THIRTY-TWO years after the US Supreme Court legalized abortion, some Democrats are worried that the party's traditional support for abortion rights may have contributed to their losses in the 2004 elections. Senator Hillary Clinton created a stir last month when she used the occasion of the anniversary of the Roe v. Wade decision to recommend finding ''common ground" with antiabortion voters. There was nothing alarming in what Clinton had to say, and despite the political wags who immediately saw her positioning to run for national office, there was nothing much new. Speaking to the same group in 1999, Clinton said, ''I think it's essential that as Americans we look for that common ground that we can all stand upon."
Still, Clinton's remarks offer a good opportunity to consider where common ground might be found on the polarizing issue of abortion without retreating on the essential right of a woman to choose.
While firmly restating her support for Roe v. Wade, Clinton subtly changed the tone of the discussion by describing abortion as ''a sad, even tragic choice for many, many women." Her comments echo an influential article in the liberal magazine The America Prospect in which thirtysomething deputy editor Sarah Blustain admitted to being ''turned off' by what she called the ''cheerful" rhetoric of abortion rights. For her generation, Blustain wrote, ''the choice of a legal abortion is no longer something to celebrate. It is a decision made in crisis and is never one made happily."
Blustain's comments are also not news. Even in the first flush of the Roe v. Wade decision, the primary emotion among women was relief, not cheer. Moreover, despite the claims of opponents that American women can obtain ''abortion on demand," restrictions on the procedure are severe and getting tighter all the time.
More than 85 percent of counties in the United States have no practicing abortion provider. Many poor women and all federal employees, including women in the military, cannot have abortions covered by Medicaid or federal insurance. Forty-three states allow hospitals and clinics to refuse to provide abortion services; 28 states include public hospitals. States have passed more than 400 bills restricting access to abortion since 1995. And it doesn't stop at abortion; some birth control methods and most sex education -- other than abstinence -- have been targeted for elimination by antiabortion forces.
Seeking a new way to talk about abortion with those who sincerely oppose it need not mean supporting these restrictions, or the bill that would criminalize helping a minor cross state lines to obtain an abortion, or requiring that minors get the consent of both parents -- which in a shocking number of cases can include the girl's rapist -- or conferring personhood on a fetus, or banning public funds for victims of rape or incest, or requiring women to obtain a death warrant for an aborted fetus -- all of which have been proposed in Congress or state legislatures. It can start with three areas of truly common concern that can significantly reduce the number of abortions: adoption, contraception, and compassion.
There are an estimated 3 million unplanned pregnancies each year in America, roughly half of which end up in abortion. The number has dropped steadily through 2000, but it is still far too large. One way to discourage abortion would be to ensure that every unplanned birth can be matched to a loving adopted home. Unfortunately, some states still forbid adoption by unmarried or single parents and gay couples. Reversing these outdated laws should be a priority for both sides of the abortion debate.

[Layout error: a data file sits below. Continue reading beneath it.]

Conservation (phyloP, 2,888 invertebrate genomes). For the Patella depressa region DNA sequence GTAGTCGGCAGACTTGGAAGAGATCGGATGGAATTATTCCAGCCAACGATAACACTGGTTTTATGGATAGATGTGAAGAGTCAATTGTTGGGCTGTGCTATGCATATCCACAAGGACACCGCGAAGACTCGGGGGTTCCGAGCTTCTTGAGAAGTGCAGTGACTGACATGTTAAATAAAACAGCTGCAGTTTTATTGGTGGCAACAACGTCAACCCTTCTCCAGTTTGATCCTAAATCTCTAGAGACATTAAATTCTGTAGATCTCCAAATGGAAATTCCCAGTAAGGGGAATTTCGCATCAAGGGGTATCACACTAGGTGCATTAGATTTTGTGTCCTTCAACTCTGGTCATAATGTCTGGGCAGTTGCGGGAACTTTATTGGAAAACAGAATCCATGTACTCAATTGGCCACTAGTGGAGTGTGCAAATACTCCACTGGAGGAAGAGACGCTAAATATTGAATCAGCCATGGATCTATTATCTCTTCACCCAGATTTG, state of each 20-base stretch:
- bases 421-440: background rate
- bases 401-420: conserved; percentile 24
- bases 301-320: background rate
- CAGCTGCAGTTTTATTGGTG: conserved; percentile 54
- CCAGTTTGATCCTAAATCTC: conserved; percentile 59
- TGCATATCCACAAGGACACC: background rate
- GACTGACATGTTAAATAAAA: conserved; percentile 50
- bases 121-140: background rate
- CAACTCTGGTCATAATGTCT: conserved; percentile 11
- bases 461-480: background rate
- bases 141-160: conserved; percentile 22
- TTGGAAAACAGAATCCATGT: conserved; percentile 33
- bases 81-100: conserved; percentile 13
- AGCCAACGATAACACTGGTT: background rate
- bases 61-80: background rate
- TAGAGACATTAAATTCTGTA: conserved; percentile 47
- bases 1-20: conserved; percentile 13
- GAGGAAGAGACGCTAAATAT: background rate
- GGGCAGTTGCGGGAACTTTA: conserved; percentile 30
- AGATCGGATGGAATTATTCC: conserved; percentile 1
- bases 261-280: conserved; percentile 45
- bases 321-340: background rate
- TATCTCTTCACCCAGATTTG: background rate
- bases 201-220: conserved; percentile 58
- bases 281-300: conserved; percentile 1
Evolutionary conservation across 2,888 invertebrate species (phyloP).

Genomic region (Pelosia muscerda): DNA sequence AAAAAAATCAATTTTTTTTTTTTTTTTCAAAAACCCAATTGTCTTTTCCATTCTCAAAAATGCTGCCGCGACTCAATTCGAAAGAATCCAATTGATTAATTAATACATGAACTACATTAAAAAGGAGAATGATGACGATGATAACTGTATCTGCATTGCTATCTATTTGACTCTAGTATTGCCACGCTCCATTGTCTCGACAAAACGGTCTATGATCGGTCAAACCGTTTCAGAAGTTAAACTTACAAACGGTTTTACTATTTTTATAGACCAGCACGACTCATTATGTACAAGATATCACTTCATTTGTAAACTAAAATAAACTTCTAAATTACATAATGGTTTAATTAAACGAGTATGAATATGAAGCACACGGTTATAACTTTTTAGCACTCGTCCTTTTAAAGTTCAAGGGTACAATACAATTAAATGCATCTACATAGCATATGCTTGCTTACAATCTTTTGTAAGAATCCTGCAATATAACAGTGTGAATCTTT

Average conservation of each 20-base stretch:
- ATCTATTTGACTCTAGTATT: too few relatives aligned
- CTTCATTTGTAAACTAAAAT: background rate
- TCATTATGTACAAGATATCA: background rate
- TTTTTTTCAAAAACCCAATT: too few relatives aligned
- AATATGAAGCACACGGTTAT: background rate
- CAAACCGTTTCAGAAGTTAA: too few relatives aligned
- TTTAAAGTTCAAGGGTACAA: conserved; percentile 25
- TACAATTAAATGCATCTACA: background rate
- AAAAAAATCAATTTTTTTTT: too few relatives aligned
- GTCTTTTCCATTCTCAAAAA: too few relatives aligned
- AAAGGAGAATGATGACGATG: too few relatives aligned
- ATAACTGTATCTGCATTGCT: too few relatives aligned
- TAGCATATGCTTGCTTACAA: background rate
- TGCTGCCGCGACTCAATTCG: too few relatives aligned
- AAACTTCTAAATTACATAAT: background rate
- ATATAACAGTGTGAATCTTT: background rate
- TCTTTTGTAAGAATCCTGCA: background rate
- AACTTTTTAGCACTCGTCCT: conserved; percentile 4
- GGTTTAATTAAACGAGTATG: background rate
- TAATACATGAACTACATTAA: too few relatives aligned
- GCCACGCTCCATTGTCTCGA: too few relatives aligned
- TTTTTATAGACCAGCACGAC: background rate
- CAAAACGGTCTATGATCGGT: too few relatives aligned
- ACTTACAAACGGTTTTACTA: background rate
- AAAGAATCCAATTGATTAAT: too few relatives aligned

Access to reliable birth control is an obvious way to reduce the need for abortion. Birth control has been legal since the 1965 Griswold v. Connecticut decision by the Supreme Court, but religious conservatives have blocked making even condoms available in high schools. Many hospitals, not just those with a religious affiliation, can deny emergency contraception for rape victims or women whose birth control fails. The federal Food and Drug Administration overruled its own staff report to block making the so-called ''morning-after pill" available over the counter. Pharmacists in some states can refuse to dispense birth control pills, even to adult women who have a prescription.
Finally, women who are driven to have abortions -- the majority of whom are young and poor -- would have better options if society provided them with support in raising their children. Instead, states are passing ever more stringent welfare laws that eliminate benefits for pregnant women and for those with ever younger children. Some centers for unwed mothers provided by opponents of abortion do provide prenatal care and parenting classes, but most simply aim to steer women away from abortions. After that, they're on their own. Women who are desperate should not be forced into motherhood, but financial and social support would help make their decisions more of a true choice.
There are some hopeful signs that both sides may yet reach across the abortion divide. Last month the Republican National Committee's chairman, Ken Mehlman, who was campaign manager for President Bush, chose Joann Davidson, a member of Republicans for Choice and former speaker of the Ohio House, as his party cochair. The Senate Democratic leader, Harry Reid of Nevada, who opposes abortion, has filed the ''Prevention First Act," which would require insurance plans to cover prescription contraceptives, give emergency contraception to rape victims, and fund comprehensive sex education, including discussion of birth control, in public schools.
Majorities of Americans still support keeping abortion legal in at least some circumstances. But everyone should be able to agree on ways to make abortions less frequent or necessary. Reid's legislation would be a good test of the sincerity of all those calling for common ground.